Returning now to Kim’s arguments against identity theory we see functionalists greatest strongpoint and the one which Putnam seemed to draw many ideas of functionalism itself from. This, of course, concerns the multiple realization aspect. It asks identity theorists why they are so limited in their ability to account for anything but humans as possessing mentality. For if something did not possess any neural fibers there is no way for it to be a conscious state. Here the functionalists truly take control of the argument, for they can now account for everything having realization physicalism and hence the potential for mentality. And as Kim so clearly puts it, “although the idea of mentality permits nonphysical entities to instantiate mental properties, the world is so constituted, according to this thesis, that only physical systems, in particular, biological organisms, turn out to realize mental properties…” (Kim 116). This does not mean the potential is not there for other things (such as computers or extra-terrestrials) to realize their mentality, it just happens to be strictly organic at this time.
Now that I have discussed the ways in which functionalism surpasses identity theory currently, I will continue on to analyze each one for its potential to explain mentality within the future.
If we look first to the identity theory and apply new ideas it seems quickly to become quite unreasonable. For although Smart claims to have based the theory off of the simplest explanations, using Occam’s razor specifically as a guide, it seems to be stuck when it comes to implementing anything new as having the potential to possess mentality (Rosenthal 169). If we apply ideas of Artificial Intelligence (either strong or weak) we see that the thesis must adjust its definitions to include things completely other than neurological processes. This leads to an infinite number of modes to be created to account for each method of consciousness.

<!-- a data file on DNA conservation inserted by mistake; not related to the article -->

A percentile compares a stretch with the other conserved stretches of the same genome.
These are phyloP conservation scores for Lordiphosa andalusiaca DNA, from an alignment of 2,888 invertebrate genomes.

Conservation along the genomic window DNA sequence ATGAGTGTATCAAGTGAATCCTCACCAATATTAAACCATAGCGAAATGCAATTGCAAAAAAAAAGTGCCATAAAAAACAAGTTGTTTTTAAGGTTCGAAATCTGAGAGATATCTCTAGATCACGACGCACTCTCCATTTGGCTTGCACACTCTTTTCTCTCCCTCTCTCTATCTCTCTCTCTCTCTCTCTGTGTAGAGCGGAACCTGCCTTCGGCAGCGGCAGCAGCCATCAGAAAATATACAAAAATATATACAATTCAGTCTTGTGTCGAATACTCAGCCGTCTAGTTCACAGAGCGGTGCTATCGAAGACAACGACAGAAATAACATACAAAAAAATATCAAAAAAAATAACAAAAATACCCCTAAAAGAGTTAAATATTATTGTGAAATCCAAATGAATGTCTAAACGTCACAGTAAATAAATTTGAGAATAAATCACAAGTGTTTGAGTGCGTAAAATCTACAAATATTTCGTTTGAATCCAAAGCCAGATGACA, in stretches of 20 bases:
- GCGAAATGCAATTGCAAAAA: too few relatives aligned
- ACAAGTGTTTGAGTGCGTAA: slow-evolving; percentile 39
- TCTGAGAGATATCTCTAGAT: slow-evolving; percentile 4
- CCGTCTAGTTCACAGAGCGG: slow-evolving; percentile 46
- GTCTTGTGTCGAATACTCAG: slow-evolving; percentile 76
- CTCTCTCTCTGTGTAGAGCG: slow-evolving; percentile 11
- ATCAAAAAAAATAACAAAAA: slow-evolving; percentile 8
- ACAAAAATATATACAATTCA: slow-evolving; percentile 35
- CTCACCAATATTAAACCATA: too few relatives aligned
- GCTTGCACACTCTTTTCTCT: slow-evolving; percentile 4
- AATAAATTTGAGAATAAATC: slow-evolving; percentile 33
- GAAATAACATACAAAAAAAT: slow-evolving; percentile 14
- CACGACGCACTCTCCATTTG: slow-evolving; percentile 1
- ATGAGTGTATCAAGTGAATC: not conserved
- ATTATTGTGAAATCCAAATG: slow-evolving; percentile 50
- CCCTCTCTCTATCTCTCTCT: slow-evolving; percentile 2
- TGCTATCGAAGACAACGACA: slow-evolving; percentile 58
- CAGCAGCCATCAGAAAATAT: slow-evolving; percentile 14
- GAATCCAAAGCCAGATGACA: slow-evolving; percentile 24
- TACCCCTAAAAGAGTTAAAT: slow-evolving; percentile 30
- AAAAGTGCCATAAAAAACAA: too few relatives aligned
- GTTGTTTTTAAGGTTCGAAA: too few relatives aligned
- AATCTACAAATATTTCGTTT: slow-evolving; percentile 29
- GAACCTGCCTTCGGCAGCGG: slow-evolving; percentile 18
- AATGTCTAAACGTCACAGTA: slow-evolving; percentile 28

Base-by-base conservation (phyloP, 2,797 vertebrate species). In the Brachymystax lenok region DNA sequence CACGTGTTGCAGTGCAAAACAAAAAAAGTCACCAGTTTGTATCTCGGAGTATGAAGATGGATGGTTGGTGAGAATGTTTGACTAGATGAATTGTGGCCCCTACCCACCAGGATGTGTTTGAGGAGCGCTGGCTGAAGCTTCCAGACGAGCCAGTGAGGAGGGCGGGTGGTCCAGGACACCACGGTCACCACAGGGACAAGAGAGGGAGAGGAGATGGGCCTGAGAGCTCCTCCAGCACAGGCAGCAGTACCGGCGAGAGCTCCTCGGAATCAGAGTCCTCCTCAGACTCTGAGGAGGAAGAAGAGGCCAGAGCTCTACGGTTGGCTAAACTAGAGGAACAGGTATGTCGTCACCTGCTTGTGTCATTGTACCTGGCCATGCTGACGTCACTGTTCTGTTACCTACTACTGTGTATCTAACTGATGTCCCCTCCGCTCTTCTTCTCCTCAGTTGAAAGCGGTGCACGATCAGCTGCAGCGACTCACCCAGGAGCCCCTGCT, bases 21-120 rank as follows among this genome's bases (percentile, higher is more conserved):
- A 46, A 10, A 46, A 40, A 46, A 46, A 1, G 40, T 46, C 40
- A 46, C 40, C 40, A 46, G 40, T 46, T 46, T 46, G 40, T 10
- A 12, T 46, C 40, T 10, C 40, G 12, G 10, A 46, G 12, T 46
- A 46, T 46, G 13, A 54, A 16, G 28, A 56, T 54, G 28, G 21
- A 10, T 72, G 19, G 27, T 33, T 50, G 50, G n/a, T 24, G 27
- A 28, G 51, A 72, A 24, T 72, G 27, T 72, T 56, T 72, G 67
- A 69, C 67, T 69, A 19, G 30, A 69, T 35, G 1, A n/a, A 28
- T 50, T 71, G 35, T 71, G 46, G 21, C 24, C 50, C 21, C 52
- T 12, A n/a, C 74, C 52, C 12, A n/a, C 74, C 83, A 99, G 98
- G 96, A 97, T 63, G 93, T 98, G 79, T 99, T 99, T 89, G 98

It may be apparent already that Functionalism has the reverse potential to account for such advancements and seems the far more simple solution. This is very promising for those of us who expect there to be major advancements in Artificial Intelligence within the next few decades.
Kurzweil, whom I mentioned earlier, has spent the last twenty years plotting trends that suggest an epoch to soon occur, “resulting from the merger of the vast knowledge embedded in our own brains with the vastly greater capacity, speed and knowledge-sharing ability of our technology” (Kurzweil 20). And while I could go into an entire other paper on this very topic I will instead leave it with the idea that functionalism seems to be the obvious choice for future advancements. It could be too that our newly unlimited-capacity-intellect might come up with some new fail-proof philosophy of the mind.
- Kim, Jaegwon. Philosophy of Mind: Second Edition. Persues Books Group © 2006.
- Kurzweil, Ray. The Singularity is Near: When Humans Transcend
Biology. Viking © 2005
- Rosenthal, David M. The Nature of Mind. Oxford University Press © 1991.